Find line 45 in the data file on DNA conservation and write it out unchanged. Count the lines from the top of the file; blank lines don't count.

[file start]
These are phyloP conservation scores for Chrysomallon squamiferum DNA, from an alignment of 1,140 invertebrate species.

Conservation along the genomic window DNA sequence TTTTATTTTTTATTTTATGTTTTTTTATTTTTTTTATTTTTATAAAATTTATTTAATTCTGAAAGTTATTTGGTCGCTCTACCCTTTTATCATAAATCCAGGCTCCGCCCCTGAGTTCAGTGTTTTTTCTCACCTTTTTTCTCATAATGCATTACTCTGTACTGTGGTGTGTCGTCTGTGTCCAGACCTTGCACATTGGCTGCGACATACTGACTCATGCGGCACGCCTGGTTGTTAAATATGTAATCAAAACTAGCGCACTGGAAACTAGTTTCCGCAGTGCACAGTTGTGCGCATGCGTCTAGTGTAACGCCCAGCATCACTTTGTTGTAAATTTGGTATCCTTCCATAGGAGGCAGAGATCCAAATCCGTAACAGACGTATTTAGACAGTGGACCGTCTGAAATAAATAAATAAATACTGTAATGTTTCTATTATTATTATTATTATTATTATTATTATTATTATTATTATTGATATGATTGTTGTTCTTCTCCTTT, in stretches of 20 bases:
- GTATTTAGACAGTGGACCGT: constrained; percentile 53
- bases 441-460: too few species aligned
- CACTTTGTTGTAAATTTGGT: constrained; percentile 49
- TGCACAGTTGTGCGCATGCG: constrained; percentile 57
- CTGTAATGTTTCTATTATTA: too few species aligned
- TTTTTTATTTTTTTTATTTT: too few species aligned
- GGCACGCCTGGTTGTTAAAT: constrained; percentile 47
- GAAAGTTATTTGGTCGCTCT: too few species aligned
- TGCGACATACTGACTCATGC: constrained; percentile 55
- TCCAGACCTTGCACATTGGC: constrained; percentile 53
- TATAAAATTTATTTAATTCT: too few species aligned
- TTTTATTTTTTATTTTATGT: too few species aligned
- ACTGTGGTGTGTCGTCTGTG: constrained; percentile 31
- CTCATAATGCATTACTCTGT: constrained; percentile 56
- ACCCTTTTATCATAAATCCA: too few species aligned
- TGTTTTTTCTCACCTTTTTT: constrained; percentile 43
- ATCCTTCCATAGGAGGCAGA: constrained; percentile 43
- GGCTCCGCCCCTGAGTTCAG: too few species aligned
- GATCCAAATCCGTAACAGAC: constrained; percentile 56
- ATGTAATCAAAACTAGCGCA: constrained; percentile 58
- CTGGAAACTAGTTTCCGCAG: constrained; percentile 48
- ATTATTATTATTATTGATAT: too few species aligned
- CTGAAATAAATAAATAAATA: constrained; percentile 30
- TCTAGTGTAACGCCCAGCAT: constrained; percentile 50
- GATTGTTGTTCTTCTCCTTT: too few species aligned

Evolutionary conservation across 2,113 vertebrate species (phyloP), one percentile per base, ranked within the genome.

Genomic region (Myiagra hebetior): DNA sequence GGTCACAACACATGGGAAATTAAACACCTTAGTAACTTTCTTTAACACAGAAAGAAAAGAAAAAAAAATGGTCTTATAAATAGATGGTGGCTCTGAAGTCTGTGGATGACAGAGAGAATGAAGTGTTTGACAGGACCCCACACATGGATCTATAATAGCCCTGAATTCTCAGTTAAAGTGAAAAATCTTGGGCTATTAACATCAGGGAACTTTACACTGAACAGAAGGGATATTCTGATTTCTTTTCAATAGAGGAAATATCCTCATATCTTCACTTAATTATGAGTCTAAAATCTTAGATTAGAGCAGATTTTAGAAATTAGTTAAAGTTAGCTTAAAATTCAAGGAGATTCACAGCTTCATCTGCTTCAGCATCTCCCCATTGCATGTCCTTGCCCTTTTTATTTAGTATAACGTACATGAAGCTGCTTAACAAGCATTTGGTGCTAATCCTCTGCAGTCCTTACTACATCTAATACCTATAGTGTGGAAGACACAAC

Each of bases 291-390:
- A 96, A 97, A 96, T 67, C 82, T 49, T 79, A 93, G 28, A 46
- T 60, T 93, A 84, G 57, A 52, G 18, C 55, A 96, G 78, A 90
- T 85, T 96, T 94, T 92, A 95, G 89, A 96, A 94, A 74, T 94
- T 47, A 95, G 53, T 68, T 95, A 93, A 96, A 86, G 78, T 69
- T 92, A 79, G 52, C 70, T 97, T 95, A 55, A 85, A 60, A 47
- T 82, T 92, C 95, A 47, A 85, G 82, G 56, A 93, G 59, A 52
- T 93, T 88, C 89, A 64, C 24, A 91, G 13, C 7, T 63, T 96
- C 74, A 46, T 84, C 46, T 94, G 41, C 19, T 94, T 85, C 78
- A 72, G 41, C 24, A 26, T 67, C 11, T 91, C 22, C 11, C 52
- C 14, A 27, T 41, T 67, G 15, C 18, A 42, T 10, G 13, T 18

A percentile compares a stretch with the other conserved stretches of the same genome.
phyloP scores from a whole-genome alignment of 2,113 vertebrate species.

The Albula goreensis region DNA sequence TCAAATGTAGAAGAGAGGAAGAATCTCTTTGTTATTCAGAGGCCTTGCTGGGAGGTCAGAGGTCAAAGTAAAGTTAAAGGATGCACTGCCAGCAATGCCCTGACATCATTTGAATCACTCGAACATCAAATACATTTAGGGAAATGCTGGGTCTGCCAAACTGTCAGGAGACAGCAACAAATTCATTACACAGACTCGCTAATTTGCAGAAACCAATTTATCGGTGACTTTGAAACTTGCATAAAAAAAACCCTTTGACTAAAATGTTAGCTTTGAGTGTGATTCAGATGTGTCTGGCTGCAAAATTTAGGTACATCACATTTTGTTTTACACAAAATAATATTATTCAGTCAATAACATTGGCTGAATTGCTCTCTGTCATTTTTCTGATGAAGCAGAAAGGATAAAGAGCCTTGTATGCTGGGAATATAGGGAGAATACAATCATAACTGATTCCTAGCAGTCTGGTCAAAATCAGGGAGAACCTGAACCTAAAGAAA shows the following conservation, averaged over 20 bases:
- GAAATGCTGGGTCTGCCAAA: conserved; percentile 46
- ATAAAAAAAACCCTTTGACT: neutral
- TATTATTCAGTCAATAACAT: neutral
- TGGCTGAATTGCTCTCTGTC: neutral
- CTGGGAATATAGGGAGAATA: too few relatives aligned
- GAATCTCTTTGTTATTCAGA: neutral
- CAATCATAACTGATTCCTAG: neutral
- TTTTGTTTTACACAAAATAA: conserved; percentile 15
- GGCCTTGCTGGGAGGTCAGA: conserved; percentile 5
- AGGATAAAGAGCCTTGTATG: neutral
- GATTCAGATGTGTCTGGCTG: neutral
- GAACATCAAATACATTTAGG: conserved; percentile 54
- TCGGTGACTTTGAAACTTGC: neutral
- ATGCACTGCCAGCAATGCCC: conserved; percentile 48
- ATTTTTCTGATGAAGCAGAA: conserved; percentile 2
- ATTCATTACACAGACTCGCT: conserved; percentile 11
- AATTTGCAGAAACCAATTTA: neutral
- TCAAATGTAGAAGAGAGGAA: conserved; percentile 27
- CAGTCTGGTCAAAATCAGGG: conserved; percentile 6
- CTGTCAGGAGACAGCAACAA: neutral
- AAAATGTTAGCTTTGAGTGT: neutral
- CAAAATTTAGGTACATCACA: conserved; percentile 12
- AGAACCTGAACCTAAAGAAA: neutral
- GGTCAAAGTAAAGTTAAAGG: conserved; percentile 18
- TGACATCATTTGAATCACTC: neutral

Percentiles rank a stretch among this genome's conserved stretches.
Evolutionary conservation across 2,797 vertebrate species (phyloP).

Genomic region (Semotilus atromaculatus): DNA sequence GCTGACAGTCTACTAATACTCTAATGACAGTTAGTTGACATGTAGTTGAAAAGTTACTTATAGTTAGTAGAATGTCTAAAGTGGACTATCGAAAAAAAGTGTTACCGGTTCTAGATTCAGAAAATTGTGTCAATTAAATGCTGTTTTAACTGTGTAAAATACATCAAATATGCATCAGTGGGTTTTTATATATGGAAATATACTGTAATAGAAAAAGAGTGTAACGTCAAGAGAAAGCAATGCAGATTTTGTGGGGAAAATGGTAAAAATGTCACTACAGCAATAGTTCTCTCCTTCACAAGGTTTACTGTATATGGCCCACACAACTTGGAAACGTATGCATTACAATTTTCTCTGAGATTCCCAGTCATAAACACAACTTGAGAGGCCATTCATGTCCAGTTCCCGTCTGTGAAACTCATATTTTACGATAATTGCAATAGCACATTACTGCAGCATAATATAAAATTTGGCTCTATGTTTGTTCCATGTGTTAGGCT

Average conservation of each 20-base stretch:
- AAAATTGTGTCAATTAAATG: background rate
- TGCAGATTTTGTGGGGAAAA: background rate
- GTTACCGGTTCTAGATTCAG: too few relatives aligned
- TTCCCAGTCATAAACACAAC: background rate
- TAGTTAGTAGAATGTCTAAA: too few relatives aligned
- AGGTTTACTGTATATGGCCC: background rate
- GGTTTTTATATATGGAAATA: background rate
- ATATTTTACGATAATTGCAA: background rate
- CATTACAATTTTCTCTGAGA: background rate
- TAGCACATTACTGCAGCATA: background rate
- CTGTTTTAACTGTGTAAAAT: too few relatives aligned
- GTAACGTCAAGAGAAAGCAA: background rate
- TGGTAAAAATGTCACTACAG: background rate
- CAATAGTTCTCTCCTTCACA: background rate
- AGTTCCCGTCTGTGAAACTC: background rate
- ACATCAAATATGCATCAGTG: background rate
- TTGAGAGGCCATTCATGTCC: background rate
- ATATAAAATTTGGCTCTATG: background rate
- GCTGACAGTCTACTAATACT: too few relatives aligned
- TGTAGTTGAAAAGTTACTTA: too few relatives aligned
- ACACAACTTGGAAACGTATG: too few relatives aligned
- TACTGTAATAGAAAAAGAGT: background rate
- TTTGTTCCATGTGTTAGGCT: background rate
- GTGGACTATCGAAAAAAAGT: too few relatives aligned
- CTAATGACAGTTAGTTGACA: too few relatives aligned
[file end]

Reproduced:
- ATAAAAAAAACCCTTTGACT: neutral